Rhea and Saturn
Rhea and a cresent Saturn CREDIT: Cassini Imaging Team, SSI, JPL, ESA, NASA

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Posted in astro blog by Stuart on Tuesday 11th Jul 2006 (20:10 CEST) | Permalink

World Cup Moon

Unless you've been living in a cave for the past month you will be aware of the football (soccer) World Cup. I've been working in Italy for the duration of it, watching the ups and downs and seeing the various nationalities either overjoyed or depressed by their team's performance. I'm pretty glad that I was in Italy for the final (Italy vs France) and to see the reaction of a country winning first hand; that isn't going to happen back home for some time yet going by England's performance throughout the competition.

During the second half of the match I managed to take this photo of the full Moon from the window whilst keeping one eye (and both ears) on the game.

The Moon during the World Cup final, taken from northern Italy CREDIT: Stuart

Overjoyed Italian supporters with the Moon in the background CREDIT: Stuart
Of course as soon as the game finished, on nail-biting penalties, the whole of Italy seemed to erupt with the sound of horns and whistles.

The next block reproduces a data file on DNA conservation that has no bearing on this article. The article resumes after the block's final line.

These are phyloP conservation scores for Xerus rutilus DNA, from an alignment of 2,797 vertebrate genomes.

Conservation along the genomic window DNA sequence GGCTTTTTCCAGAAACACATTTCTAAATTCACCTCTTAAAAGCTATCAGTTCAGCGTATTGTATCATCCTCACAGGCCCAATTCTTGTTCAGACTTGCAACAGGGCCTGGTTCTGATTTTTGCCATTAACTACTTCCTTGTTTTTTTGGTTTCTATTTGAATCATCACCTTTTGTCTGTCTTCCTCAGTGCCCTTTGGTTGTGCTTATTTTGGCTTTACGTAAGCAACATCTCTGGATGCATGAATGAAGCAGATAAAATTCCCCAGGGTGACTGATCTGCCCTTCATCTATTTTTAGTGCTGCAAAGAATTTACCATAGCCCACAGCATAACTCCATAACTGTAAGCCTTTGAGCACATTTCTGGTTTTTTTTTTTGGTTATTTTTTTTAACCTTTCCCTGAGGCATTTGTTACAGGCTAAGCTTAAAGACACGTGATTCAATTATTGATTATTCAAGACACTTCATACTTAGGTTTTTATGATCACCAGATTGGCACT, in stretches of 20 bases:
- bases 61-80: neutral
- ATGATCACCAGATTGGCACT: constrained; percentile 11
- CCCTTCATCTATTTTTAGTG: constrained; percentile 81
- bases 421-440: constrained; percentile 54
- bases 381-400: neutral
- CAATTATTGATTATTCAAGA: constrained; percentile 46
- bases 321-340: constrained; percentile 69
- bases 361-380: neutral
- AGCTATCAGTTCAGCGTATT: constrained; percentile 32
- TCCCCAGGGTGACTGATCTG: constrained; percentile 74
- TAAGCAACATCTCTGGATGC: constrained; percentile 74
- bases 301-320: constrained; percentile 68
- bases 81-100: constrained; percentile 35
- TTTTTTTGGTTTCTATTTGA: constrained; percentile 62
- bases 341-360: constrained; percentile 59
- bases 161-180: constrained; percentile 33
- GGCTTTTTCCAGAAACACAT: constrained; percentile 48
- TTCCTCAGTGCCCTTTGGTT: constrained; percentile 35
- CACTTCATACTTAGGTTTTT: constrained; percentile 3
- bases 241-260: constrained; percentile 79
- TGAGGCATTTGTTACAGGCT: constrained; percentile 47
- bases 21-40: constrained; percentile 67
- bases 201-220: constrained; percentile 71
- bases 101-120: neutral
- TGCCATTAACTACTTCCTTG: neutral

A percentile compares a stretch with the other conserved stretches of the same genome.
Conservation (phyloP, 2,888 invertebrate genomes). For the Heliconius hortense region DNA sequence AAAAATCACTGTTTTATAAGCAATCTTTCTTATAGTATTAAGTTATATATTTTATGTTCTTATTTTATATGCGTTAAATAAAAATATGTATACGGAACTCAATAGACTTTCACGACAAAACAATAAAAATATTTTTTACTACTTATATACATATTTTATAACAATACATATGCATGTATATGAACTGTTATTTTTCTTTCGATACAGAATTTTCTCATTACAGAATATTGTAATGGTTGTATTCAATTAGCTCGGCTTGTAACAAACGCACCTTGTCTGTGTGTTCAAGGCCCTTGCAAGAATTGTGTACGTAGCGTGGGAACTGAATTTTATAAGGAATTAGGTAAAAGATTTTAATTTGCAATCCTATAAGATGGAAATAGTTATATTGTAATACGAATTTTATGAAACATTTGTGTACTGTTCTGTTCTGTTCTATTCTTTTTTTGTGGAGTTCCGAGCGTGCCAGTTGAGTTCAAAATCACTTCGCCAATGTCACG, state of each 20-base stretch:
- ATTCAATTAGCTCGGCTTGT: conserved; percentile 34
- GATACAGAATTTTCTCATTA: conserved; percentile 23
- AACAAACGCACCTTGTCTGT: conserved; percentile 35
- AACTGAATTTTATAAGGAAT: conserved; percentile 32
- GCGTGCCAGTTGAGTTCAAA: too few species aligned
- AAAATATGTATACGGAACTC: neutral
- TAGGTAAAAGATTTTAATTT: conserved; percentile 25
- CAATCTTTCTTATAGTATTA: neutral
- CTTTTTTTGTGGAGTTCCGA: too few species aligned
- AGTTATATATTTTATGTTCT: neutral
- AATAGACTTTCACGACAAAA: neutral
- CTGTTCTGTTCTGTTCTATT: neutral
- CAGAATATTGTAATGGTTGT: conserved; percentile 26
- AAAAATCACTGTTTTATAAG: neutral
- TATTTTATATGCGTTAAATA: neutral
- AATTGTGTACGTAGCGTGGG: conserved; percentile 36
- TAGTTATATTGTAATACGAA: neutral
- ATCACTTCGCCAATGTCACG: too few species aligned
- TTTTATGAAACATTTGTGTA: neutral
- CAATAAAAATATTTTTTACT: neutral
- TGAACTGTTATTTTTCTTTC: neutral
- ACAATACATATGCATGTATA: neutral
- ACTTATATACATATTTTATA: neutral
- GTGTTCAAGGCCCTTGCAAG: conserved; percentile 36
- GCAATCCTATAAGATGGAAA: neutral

Cheers of "Campioni del Mondo!", and other things I couldn't catch, echoed around the city I'm staying in. It was a fantastic atmosphere with everyone so happy and friendly. Everyone from little old ladies, to young men and women, to entire families were out in the streets celebrating the victory over France in the World Cup final.

I took some pictures, but as you might expect fast moving people at night in poor lighting without a tripod is a difficult thing to do. So, my picture shows some rather blurry (but ecstatic) people with a rather blurry Moon in the background.

Congratulations Italy!

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Posted in astro blog by Stuart on Monday 10th Jul 2006 (12:26 CEST) | Permalink

Our Local Stars